transformed. Oil and gas, utilities, and transportation
are the sectors that will be most affected, but no industry
will be untouched by climate change.

As businesses, regulators, and policymakers react to
climate change by moving to a low-carbon economy in
the coming decades, that transition will have profound
effects on businesses. It is important that businesses
understand the changes coming, their relative timing,
and the likely impact on their businesses, so they can
plan for it. Businesses that fail to do so will be left at
a severe disadvantage compared with companies that
manage the transition well.

What Can Businesses Do?

Climate change isn’t “coming.” It is already here. “Hundred-
year floods” are coming every 10 years, making
flood maps based on historical weather patterns all
but obsolete. Extreme heat is making droughts more
extreme and longer-lasting, already stressing water
resources in the western U.S. and increasing the number
and severity of forest fires. But business and finance can
only do so much. The real big lifting on climate change
will take changes in behavior, which requires changes
in incentives. Governments can set these incentives, so
business and finance should work with policymakers
to iron out what to do.

3 Recommendations for Action

1. Set a price on carbon—Adopting a price on carbon
is essential for combating climate change, which must
be supported by a transparent pricing mechanism that
enables businesses to reliably incorporate carbon pricing
into their analysis of investments’ exposure to climate
risk. CO2 and other greenhouse gases in the atmosphere
are negative externalities—effects that aren’t priced
into the cost of goods and services—that are not yet
widely priced.
About 20% of global emissions are priced by some sort
of carbon market. Europe, China, New Zealand, and
others, including the east and west coasts of the U.S.
operate under some kind of carbon pricing mechanism.
But the reach of carbon markets needs to expand to
eventually provide consumers and businesses with the
incentive to move away from carbon. CO2 and other
greenhouse gases are a negative externality that needs
to be priced to adequately address the negative effects
of climate change.

It is important that policymakers ensure that regulatory
frameworks for carbon markets are designed to deliver
transparency, liquidity, ease of access for global market
participants, and similar standards across jurisdictions,
to underpin robust and reliable carbon pricing.

2. Include carbon price expectations in business
strategy—A realistic market price on carbon will send
a price signal that businesses and consumers need to
properly value the externalities that come with greenhouse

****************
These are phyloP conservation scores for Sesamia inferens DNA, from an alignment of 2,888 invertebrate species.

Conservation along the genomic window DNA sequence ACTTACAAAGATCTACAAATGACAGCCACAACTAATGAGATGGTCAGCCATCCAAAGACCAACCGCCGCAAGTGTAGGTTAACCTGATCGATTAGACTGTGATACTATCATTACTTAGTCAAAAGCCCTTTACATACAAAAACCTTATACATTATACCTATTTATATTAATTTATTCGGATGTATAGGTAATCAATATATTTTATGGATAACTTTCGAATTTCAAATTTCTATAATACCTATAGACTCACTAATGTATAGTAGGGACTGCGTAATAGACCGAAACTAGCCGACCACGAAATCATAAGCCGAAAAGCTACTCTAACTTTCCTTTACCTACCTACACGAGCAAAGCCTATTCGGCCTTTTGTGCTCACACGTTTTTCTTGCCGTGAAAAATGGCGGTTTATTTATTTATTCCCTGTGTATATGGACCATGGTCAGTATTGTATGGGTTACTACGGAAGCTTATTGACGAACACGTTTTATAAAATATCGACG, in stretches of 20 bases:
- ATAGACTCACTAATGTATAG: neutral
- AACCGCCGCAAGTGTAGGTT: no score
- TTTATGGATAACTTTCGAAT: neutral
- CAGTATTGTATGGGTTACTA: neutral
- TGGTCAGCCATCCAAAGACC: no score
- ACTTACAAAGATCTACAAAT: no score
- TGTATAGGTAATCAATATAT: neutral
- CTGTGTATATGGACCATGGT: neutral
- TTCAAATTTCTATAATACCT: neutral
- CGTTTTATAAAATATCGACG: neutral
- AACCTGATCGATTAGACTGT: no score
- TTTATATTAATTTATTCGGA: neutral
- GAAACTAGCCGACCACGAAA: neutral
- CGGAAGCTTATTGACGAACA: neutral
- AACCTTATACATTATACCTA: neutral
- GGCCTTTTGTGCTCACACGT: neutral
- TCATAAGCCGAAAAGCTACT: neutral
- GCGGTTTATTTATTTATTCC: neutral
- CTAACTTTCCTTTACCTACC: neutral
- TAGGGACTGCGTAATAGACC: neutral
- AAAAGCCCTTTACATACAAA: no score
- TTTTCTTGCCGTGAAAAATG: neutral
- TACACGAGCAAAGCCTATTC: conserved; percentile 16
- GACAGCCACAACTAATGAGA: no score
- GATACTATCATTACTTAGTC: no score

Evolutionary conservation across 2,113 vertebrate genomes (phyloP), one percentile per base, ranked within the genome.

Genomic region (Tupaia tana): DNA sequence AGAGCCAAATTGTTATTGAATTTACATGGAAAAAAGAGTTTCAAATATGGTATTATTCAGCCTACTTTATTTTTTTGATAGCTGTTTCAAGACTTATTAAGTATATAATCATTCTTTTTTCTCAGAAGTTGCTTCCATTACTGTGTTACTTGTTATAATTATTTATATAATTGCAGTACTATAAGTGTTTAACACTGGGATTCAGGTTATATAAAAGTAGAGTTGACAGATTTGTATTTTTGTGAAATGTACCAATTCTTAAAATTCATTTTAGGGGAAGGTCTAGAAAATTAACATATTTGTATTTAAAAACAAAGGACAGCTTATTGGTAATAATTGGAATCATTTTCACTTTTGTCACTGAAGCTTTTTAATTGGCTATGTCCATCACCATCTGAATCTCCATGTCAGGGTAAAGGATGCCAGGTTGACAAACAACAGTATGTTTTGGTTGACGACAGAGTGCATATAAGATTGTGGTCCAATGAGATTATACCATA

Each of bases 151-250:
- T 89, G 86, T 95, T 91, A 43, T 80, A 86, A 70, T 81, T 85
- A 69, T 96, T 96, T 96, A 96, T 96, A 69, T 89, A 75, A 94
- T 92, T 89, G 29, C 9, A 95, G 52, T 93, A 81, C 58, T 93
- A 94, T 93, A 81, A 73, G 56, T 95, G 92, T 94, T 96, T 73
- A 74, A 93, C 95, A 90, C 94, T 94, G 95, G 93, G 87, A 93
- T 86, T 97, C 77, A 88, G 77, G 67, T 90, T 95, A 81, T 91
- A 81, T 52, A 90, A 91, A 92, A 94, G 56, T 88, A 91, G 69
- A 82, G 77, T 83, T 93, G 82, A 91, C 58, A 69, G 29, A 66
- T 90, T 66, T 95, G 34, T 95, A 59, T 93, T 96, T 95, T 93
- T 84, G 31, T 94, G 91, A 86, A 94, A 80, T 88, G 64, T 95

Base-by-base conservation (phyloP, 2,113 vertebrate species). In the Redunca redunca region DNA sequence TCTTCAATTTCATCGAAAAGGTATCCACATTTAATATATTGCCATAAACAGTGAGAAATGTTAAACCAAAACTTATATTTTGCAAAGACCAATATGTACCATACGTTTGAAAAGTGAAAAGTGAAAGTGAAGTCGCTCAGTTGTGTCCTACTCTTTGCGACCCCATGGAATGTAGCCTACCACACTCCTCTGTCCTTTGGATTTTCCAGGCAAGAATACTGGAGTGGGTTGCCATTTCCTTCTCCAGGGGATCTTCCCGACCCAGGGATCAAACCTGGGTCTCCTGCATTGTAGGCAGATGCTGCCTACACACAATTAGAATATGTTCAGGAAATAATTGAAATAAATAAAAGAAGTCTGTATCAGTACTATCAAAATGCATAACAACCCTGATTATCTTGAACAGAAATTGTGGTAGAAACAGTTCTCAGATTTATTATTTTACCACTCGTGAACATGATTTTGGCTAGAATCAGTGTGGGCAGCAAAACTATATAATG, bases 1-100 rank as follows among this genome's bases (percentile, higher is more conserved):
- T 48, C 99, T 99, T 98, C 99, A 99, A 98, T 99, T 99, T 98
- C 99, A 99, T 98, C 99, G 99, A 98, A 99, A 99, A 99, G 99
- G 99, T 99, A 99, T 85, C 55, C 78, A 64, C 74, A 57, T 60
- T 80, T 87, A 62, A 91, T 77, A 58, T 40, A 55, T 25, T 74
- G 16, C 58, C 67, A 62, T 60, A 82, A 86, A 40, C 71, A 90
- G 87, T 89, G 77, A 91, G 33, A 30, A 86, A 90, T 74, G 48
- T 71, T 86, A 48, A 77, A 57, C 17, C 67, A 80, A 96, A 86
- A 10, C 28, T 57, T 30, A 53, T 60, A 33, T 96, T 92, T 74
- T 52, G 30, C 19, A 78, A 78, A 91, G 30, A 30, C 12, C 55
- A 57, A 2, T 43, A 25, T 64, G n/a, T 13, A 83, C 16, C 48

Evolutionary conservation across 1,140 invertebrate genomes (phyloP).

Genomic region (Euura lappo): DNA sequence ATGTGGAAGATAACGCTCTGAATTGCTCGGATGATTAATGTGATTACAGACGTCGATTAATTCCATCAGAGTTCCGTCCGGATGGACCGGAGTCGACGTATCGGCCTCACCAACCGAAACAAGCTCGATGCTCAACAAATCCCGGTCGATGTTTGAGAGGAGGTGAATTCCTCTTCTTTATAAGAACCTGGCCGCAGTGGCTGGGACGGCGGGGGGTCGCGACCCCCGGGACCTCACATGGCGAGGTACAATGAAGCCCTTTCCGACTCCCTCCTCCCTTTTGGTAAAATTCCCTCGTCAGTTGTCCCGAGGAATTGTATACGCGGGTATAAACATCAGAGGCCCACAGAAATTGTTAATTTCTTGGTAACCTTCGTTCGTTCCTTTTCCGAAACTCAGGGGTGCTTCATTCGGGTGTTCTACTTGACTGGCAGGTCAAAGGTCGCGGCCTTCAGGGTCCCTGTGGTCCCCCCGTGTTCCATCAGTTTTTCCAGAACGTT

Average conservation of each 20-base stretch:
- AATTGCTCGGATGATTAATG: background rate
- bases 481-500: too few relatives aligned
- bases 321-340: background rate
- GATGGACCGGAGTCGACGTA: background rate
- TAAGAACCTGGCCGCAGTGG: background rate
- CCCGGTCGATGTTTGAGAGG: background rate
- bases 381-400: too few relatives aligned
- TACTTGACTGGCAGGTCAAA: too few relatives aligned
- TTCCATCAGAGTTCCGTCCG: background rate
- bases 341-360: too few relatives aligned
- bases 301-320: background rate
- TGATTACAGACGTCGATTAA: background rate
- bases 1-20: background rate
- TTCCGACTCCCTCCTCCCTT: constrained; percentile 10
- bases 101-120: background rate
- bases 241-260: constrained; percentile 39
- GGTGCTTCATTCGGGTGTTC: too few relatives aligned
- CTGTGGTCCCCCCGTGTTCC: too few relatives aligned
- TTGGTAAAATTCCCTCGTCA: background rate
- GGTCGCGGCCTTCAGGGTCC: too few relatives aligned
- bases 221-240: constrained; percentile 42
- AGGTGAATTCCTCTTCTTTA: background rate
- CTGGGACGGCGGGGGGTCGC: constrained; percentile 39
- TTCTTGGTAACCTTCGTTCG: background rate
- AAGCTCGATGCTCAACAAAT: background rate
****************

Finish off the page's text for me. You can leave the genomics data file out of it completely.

gas emissions. The externality of climate change
has a cost, and that cost will be the future impact of
climate change on our markets and society. Economists,
investors, and policymakers who have studied the issue
agree that a realistic price on carbon will allow markets
to do the heaviest lifting in combating climate change.

3. Increase transparency and disclosure on climate
metrics—Businesses should work with investors, policymakers,
and stakeholders to settle on the metrics that
matter when assessing a company’s climate-change
strategy. Investors, policymakers, and stakeholders
often lack the data needed to make informed decisions
on climate investment and policy. Businesses should
work with these groups to determine what information
(scope 1,2, and 3 emissions, for example) is needed to
make the best policy and investment decisions around
the issue of climate change.

Conclusion: Risks and Opportunities

The bad news is that climate change is one of the largest
economic and societal challenges that mankind has ever
faced. The good news is that we know the solutions to the
problem. However, this will require changes to how we
live, including the way we eat, farm, travel, do business,
and invest. Addressing and adapting to climate change
will be a cultural change for all of us, from the individual
to the largest corporation. But those changes contain
as much opportunity as they do risk. Those who can
adapt best to the changing landscape and seize those
opportunities will find the most benefit.


1 2015 report from the Economist Intelligence Unit.

2 Global Environment Facility, “Fisheries.”

3 Wolfram Schlenker and Michael J. Roberts, “Nonlinear Temperature
Effects Indicate Severe Damages to U.S. Crop Yields under Climate
Change,” Proceedings of the National Academy of Sciences (15 September